Mecklenburg County prosecutors have announced their intent to seek the death penalty against Scott Davis, who is accused of killing two people and wounding a third in a 2008 shooting. The victims were Davis’ girlfriend, Gabrielle Kinard, and her son Anjelo.
After deliberating for less than three hours, a Mecklenberg County jury has sentenced Michael Wayne Sherrill to death. It is the first new death sentence of 2009, and the first time a Charlotte jury has sent someone to death row in almost a decade.
Sherrill was convicted of the 1984 rape and murder of Cynthia Dotson. Sherrill was not arrested until a DNA match was made in 2004.
Michael Wayne Sherrill, having been convicted of first-degree murder, will soon learn whether he will be sentenced to death for the crime. Sherrill was convicted this week of raping and murdering Cynthia Dotson in 1984. He was not arrested until 2005.
Pleading for his life, Sherrill’s attorneys, Deke Falls and Bill Causey, presented evidence that Sherrill is a changed man. Although he was accused of several crimes in 1984, he was addicted to drugs at the time. Sherrill has been clean since the early 1990′s, and has remained employed and on the right side of the law. His family asked the jury for mercy.
Jurors will begin deliberating Friday.
Guilford County prosecutors have announced their intention to seek the death penalty against Isaam Mattay Chaplin for a 2008 murder. Chaplin is accused of shooting Juan Estaban Salado, a Brinks Security truck driver who had just picked up a deposit from a Greensboro clothing store.
In Charlotte, a jury is deciding whether Michael Wayne Sherrill is guilty of the 1984 rape and murder of Cynthia Dotson. Sherrill was not arrested until 2005. Prosecutors say that the presence of Sherrill’s DNA under Dotson’s fingernails proves that he is the killer. Defense attorneys say that the DNA could have gotten there when Sherrill was at Dotson’s home earlier in the day. They add that there is no physical evidence that Dotson was raped.
If Sherrill is found guilty, he will be sentenced to either life without parole or the death penalty.
After spending over three years in jail facing capital murder charges, James Johnson walked out of a Wilson County courtroom yesterday a free man. Johnson entered an Alford plea (meaning that he did not admit his guilt, but conceded that prosecutors had enough evidence to convict him) to mispirision of a felony (basically, failing to report a crime to the police immediately). Mispirision carries a sentence of 15 months, less than half the time Johnson already served.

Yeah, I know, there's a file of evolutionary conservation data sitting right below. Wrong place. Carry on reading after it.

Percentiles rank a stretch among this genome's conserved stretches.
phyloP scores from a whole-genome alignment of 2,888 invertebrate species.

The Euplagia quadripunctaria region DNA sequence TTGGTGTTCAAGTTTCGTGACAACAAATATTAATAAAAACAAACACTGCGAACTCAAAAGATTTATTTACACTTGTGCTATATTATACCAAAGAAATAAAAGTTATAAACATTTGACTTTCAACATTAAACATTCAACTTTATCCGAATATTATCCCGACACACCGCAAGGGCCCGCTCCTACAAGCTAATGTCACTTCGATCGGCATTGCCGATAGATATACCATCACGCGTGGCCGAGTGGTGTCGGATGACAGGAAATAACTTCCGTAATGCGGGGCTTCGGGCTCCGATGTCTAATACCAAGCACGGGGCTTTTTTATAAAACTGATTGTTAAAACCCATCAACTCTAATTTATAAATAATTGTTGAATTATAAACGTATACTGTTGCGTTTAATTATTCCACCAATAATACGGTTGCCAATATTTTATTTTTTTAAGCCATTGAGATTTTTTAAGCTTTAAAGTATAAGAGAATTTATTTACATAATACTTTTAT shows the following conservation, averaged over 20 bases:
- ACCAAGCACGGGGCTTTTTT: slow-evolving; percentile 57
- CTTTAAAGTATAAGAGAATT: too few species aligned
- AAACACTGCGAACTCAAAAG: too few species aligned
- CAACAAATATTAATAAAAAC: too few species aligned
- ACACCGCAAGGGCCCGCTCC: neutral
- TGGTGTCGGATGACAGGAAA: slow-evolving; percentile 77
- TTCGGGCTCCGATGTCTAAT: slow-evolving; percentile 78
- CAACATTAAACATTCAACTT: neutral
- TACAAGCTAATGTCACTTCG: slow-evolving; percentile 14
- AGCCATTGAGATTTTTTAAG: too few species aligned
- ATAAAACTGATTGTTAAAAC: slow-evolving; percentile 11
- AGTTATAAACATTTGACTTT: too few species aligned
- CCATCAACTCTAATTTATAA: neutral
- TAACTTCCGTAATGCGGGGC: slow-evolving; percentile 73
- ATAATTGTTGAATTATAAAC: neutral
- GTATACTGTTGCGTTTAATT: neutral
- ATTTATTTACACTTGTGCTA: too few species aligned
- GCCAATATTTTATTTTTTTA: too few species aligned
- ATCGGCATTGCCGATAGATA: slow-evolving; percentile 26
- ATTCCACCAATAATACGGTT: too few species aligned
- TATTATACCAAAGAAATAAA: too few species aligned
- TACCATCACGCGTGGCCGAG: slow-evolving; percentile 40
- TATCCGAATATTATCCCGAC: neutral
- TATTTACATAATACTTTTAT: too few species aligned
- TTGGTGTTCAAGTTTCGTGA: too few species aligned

Johnson had faced the death penalty for the 2004 rape and murder of Brittany Willis. Johnson led police to the real killer, Kenneth Meeks. As payback, Meeks claimed that Johnson participated in the crime. There was no physical evidence to show that Johnson raped or murdered Willis, and Meeks later admitted that he acted alone. Johnson did help Meeks clean a vehicle used in the crime, but says that he did so under duress. Johnson reported all of this to the police a few days later.
The victim’s father said, “We are satisfied with what happened here today. We are just ready to move forward and find some closure.”
A bill was introduced in the North Carolina General Assembly yesterday that would ban the execution of persons with severe mental illness and other mental disabilities. (Read the bill here.) The Assembly passed a similar bill in 2001 to exempt mentally retarded individuals from the death penalty.
In brief, the bill provides that if a person suffers from a severe mental disability at the time of the crime, he or she will not be subject to the death penalty. If such a defendant was convicted of first-degree murder, he or she would be sentenced to life in prison without the possibility of parole.
It is important to note that the bill applies only to severe mental illness or disability. Mild conditions, like low-grade anxiety or attention deficit disorder would not qualify. The language of the bill also declines protection to persons whose mental disabilities are solely the result of drug or alcohol abuse. The bill defines severe mental disability as one that impairs a person’s ability to: